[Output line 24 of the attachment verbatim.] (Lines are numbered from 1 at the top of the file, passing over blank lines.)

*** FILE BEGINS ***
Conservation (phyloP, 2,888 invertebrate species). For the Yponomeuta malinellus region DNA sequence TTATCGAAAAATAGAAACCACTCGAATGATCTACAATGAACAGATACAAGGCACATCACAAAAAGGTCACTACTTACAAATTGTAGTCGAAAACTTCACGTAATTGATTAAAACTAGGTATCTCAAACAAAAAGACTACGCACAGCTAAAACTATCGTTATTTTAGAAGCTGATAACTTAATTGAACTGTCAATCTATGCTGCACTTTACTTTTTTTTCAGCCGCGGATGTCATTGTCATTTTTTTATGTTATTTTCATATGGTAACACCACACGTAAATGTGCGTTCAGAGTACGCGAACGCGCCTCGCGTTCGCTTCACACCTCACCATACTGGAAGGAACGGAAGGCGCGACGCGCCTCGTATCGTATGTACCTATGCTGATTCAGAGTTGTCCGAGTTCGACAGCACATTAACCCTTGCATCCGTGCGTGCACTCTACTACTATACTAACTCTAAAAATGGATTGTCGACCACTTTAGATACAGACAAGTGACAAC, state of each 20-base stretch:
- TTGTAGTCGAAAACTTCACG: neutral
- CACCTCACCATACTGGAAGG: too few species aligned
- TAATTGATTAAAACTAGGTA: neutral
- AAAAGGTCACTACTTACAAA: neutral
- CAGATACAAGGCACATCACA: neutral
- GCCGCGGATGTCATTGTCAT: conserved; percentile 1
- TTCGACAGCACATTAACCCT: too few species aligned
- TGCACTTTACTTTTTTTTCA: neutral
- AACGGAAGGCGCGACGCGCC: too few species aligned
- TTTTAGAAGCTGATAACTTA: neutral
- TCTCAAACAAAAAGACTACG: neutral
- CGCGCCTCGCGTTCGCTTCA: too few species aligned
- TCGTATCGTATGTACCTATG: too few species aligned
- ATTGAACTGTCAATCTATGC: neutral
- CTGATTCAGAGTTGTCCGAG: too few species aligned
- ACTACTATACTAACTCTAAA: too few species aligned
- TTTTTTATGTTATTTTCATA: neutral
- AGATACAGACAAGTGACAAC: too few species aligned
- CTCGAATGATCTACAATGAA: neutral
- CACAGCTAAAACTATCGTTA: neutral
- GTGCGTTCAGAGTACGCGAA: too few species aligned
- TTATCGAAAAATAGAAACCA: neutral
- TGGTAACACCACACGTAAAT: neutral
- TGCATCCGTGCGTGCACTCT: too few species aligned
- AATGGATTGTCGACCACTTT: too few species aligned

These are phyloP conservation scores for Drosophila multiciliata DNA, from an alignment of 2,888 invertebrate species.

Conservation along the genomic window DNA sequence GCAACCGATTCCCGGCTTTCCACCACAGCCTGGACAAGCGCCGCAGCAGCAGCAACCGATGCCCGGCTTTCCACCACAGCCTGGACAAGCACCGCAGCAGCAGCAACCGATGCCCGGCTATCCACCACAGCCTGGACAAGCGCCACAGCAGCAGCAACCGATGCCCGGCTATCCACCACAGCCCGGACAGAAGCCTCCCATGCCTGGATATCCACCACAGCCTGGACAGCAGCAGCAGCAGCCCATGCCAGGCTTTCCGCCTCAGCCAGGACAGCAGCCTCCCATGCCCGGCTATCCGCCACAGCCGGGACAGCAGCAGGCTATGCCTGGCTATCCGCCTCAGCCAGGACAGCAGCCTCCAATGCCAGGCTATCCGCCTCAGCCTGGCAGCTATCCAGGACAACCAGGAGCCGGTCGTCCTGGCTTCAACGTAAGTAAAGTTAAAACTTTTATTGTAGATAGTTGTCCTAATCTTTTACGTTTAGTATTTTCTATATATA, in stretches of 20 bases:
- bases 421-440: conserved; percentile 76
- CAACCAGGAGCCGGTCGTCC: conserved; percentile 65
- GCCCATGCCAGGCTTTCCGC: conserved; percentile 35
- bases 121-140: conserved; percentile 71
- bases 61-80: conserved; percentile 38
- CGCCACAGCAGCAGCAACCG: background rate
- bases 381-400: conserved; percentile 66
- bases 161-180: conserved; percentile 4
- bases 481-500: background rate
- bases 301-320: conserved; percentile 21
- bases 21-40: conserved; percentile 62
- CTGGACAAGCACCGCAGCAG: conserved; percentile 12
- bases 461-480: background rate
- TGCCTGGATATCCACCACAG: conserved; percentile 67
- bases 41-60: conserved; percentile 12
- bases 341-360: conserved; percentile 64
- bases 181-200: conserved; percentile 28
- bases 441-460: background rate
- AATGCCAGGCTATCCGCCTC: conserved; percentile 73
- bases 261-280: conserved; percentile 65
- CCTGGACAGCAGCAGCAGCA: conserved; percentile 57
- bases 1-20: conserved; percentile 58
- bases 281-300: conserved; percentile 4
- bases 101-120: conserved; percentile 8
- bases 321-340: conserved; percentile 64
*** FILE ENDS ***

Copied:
- TGGTAACACCACACGTAAAT: neutral